Many colleges and universities changed their admissions policies due to COVID-19 and became test-optional. Before we jump into the list, which is up-to-date as of 23 June 2021, we'll cover some basic test-optional and college admissions questions.
What is the difference between test-optional and test-blind?
Test-optional means that you can still submit your test scores, and universities will consider them (so it's essentially your option). But test-blind means that universities won't look at test scores at all.
If I'm an incoming freshman, should I prepare for SAT/ACT or wait to confirm if the university is test-optional?
It really depends on your shortlist of universities. Right now is a great time to plan and take practice tests to see if you'll have an advantage with submitting your scores. Another thing to consider is that some programs and scholarships require ACT or SAT scores, so you should factor that into your planning, too.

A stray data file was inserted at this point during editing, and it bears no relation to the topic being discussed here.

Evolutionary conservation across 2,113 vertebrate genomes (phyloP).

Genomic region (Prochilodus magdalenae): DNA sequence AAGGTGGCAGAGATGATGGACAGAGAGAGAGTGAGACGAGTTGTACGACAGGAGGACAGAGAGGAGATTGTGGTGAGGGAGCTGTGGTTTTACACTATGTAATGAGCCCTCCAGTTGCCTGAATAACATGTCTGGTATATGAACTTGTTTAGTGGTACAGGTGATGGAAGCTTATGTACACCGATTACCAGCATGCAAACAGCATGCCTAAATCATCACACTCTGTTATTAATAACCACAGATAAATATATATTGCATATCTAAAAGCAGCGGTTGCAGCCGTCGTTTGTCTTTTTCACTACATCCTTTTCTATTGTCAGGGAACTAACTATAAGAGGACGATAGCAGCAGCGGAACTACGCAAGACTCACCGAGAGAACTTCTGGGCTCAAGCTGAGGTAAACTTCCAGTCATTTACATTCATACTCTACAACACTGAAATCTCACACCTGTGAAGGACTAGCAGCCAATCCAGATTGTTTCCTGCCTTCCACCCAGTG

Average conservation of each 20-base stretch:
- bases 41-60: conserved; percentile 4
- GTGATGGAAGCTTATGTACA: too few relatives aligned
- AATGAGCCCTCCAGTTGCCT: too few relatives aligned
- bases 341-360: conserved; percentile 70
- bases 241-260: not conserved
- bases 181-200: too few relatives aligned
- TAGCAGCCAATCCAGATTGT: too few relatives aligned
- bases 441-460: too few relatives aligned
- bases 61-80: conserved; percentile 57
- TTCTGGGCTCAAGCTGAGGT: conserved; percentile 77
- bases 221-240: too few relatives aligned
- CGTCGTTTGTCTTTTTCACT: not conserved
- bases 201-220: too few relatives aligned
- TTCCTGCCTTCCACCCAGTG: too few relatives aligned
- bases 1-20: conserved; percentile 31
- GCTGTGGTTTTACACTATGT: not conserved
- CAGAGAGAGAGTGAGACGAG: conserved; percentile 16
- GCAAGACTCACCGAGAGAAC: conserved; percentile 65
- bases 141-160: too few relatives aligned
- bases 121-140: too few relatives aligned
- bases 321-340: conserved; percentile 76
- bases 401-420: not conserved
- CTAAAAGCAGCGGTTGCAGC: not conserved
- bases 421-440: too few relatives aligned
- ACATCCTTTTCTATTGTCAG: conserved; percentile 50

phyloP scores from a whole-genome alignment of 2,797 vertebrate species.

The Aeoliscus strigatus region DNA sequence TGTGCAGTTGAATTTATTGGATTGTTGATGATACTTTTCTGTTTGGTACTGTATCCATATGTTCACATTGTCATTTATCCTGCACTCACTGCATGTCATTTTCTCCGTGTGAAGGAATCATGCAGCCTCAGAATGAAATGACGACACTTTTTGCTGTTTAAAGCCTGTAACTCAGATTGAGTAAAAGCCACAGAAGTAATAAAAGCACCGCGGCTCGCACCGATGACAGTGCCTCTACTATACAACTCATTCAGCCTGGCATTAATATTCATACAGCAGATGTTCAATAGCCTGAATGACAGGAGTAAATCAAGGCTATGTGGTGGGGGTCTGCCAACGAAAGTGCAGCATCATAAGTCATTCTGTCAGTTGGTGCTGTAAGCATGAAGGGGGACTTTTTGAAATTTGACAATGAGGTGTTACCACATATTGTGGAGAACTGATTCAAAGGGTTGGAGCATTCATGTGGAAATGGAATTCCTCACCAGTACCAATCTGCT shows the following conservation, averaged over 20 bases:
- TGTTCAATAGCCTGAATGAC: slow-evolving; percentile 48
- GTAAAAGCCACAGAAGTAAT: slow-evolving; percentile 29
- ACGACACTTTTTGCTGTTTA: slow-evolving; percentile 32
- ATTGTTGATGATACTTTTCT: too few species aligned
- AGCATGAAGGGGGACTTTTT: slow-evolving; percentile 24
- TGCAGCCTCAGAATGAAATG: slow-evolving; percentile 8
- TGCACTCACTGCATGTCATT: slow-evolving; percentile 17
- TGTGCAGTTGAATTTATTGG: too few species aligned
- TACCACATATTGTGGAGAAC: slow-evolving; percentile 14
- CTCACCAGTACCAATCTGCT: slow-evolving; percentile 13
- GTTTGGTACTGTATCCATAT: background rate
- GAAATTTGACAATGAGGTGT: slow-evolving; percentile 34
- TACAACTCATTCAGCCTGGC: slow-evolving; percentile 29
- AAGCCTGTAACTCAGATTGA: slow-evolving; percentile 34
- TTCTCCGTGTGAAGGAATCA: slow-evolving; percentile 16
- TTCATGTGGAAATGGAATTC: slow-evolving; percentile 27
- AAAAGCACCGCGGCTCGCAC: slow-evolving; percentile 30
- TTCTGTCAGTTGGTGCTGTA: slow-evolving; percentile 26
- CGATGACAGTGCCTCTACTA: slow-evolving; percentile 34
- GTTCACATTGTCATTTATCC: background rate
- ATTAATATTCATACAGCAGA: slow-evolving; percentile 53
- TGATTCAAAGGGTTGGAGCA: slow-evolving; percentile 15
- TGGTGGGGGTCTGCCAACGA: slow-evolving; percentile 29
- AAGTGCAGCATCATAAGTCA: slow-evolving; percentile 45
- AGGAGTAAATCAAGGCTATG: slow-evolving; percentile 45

For the most accurate and updated information regarding admissions or testing policies, you should always check directly with the university.
According to Insight Education, here is a list of all test-optional colleges in 2022 and beyond, updated on 23 June 2021.
A great way to learn about different universities (more than just ones in the U.S.) is to come to a WebiFair. There, you can learn about admissions policies, scholarship opportunities, what campus life is like, and more! Join our next one on 24 July 2021!